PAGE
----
He always wore earplugs. He hated the music but he loved watching the people.
And he wasn't the only one. As Anthony Haden-Guest reminisced in his book The Last Party: Studio 54, Disco, and the Culture of the Night:
Studio was a place where stars would go and look at ordinary people without being molested.
Another regular was Donald Trump. In 2016 he told The Washington Post:
I’d go there a lot with dates and with friends, and with lots of people.
According to socialite Nikki Haskell:
[Trump] understood it was an opportunity to be grabbed. He was not there for the drug-fueled disco deliria. He was there to be seen with the famous people, to network, to cut the deal; whilst everyone else cut the coke.
It wasn't unusual to see famous people who seemingly had nothing in common mingling at the club. Former Details columnist Beauregard Houston-Montgomery told Vanity Fair about seeing one unusual pairing:
All of a sudden the three of us stopped gabbing and stared straight ahead, because there was General Moshe Dayan, with his eye patch, talking to Gina Lollobrigida... It was so exciting I sometimes had to take a tranquilizer. You saw so many celebrities. The code was: You didn’t speak to them, but very often they spoke to you. I don’t think any stalkers got into 54. Steve Rubell was the stalker.
Myra Scheer, assistant to owners Schrager and Rubell in the Studio 54 days, told Another Man magazine:
Once you were in, all people were created equal inside Studio 54. Rollerina could sail through the doors and dance with Liza Minnelli. We weren’t a celebrity-obsessed culture. Not one time did I ever see anyone at Studio 54 ask for an autograph or to be in a picture.
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You Might Arrive Alone, But You Didn’t Have To Leave Alone
While some chose to get intimate inside the walls of Studio 54, the club also had a reputation as a spot where one could end up going home with someone they met there.
As photographer David Seidner told Vanity Fair in 1996:
[Studio 54] existed in a time when it was hip to be glamorous. You could go in jeans or in black-tie, and if you were in black-tie you could still pick up cute boys in jeans. It wasn’t only a gay place. But it was definitely a pickup place. More often than not, you’d leave 54 accompanied.
Fashion designer Diane von Furstenberg added:
I had more fun at Studio 54 than in any other nightclub in the world. I would have dinner with my children, put on my cowboy boots, take my Mercedes, park in the garage next door, go in for a couple of hours, find someone, and leave.
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Drug Use Was Rampant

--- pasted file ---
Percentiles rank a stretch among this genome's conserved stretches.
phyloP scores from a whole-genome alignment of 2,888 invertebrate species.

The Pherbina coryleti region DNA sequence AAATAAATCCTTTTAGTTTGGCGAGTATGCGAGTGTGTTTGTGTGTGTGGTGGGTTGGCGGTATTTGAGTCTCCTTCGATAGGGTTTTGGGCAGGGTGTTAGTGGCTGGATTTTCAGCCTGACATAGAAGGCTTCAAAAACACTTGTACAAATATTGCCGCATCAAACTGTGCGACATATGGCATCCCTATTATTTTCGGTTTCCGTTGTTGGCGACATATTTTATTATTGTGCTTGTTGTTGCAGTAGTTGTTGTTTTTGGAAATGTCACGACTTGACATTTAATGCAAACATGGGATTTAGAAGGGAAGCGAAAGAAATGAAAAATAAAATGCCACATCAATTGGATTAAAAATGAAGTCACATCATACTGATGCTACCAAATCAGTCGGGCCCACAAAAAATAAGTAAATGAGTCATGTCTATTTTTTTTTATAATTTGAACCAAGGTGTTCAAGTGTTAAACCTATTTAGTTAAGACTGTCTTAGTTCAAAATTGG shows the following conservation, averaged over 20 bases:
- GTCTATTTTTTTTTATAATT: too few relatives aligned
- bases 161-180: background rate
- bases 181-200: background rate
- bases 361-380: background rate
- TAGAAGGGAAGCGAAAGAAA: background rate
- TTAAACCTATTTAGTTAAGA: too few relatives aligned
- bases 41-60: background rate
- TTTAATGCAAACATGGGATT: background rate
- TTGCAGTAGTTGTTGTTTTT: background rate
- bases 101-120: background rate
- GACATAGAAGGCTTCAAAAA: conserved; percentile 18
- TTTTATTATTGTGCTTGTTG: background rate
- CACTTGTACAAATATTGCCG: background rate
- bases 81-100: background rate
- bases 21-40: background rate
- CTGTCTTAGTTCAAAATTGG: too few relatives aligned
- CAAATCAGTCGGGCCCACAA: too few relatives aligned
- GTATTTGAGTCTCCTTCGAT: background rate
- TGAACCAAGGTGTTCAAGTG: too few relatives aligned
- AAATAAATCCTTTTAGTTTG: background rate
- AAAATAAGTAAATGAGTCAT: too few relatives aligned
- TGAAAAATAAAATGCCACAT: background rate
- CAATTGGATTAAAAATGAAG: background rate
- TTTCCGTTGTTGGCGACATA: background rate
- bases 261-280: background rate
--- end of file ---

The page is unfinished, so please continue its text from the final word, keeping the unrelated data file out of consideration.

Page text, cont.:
Drug use was very much a part of the Studio 54 atmosphere. And no one really tried to hide it - in fact, hanging above the dance floor was a a giant crescent moon with a face, a cocaine spoon moving to and from its nose. People on the dance floor would openly take poppers, while some would retreat to the darker corners of the club to do heroin.
And often it was the people running or working in the club who were the ones providing the illicit substances. Owner Steve Rubell, for one, was known to hand out Quaaludes to his friends.
Mark Fleischman, who took over the club in 1980 after Schrager and Rubell were sent to jail, wrote in his book Inside Studio 54 about how he would greet the celebrities who came to his office "with a gold straw or a crisp rolled-up hundred-dollar bill" and invite them to partake in the rails of coke that were on his desk.
To model-turned-Hollywood decorator Kevin Haley, Studio 54 was like a nonstop party. He told Vanity Fair:
There didn’t seem to be any guilt in those days. Decadence was a positive thing. Cocaine was a positive thing. It had no side effects. Or so we thought.
But Haden-Guest argued that there wasn't as much substance use going on at Studio 54 as some of the stories made it appear:
I had a wonderful time in disco culture but drugs played an extremely minor part. I think most people were just there to dance and have a good time.
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The Club's Opening Night Was Chaotic
Steve Rubell and business partner Ira Schrager already owned a successful nightclub in Queens (The Enchanted Garden) when Uva Harden approached them to finance a new club in a former CBS building on West 54th Street in Manhattan. Instead, Rubell and Schrager paid Harden a finder's fee and teamed with Jack Dushey to lease the building themselves.